Microsoft adds faster virtual machines to its Azure cloud


Microsoft Corp. has added a new series of virtual machines to its Azure cloud platform that are aimed at tackling cloud-based workloads with high storage requirements.

The new VMs, or computers emulated in software that can be run on a variety of data center or cloud systems, are called the L Series for Storage, and they’re optimized for cloud workloads that require low latency, such as NoSQL databases, including Cassandra, MongoDB and Redis, the company said in an announcement.

“This new series of VMs offers from up to 32 CPU [central processing unit] cores, using the Intel Xeon processor E5 v3 family, similar to the CPU performance of the G-Series that is currently available,” Jon Beck, principal program manager at Microsoft Azure, wrote in a blog post Friday.

Microsoft’s G-Series Azure VMs have been around for a while, sporting a combination of Intel’s server processors and solid-state drive storage. The new L-Series offers four new VM sizes from four cores, 32 gigabytes of memory and 678 GB of fast local storage up to 32 cores, 256 GB of memory and over 5.6 terabytes of local storage. Microsoft said the new L-Series VMs will initially be available in five North American Azure regions and also the Australia East region, with more to come.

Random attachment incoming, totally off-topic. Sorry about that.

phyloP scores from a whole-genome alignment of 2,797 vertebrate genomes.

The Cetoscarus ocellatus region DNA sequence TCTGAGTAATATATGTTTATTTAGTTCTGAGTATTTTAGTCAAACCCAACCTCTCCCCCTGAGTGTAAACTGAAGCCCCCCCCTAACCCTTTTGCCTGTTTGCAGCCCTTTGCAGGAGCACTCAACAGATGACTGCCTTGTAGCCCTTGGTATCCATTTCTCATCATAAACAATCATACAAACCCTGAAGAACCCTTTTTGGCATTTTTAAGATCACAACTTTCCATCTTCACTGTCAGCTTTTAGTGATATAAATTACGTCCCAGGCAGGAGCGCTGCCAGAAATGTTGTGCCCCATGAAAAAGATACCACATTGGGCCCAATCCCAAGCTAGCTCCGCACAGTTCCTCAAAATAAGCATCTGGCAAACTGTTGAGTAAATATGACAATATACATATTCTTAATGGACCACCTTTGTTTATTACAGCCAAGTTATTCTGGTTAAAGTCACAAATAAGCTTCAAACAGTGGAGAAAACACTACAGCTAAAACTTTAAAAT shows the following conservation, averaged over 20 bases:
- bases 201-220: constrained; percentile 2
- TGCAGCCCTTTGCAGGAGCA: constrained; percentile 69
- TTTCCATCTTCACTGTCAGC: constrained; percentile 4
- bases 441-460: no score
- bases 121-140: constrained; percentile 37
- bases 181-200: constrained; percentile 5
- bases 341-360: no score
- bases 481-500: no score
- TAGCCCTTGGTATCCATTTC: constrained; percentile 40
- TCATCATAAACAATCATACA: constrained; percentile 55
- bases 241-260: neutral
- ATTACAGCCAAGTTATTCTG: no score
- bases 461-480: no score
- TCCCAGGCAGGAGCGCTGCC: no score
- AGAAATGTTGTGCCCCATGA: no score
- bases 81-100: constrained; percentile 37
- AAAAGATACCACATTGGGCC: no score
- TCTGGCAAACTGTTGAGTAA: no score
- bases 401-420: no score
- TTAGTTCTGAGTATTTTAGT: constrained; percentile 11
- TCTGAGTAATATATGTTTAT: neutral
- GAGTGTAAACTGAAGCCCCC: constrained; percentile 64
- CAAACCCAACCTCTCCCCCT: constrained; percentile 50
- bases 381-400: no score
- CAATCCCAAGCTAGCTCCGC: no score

Also last week, Microsoft announced a new feature for Azure Backup customers that allows them to instantly recover selected files from their Linux VM cloud backups. The feature, made available for Windows VM backups last month, gives users a way to validate backups or retrieve files in case of accidental deletion.

In addition, the new option also allows users to mount application files to application instances without restoring them first. The company also made a short video that shows how to perform the recovery process.

The same day, Microsoft also announced a new update for its StorSimple 8000 series hybrid-cloud storage product. Among the highlights are a new heat map-based restore process that enables better access to data during device restore operations. There’s also a heat map for frequently accessed data, which allows for the automatic restoration of data from the cloud.

Image: Microsoft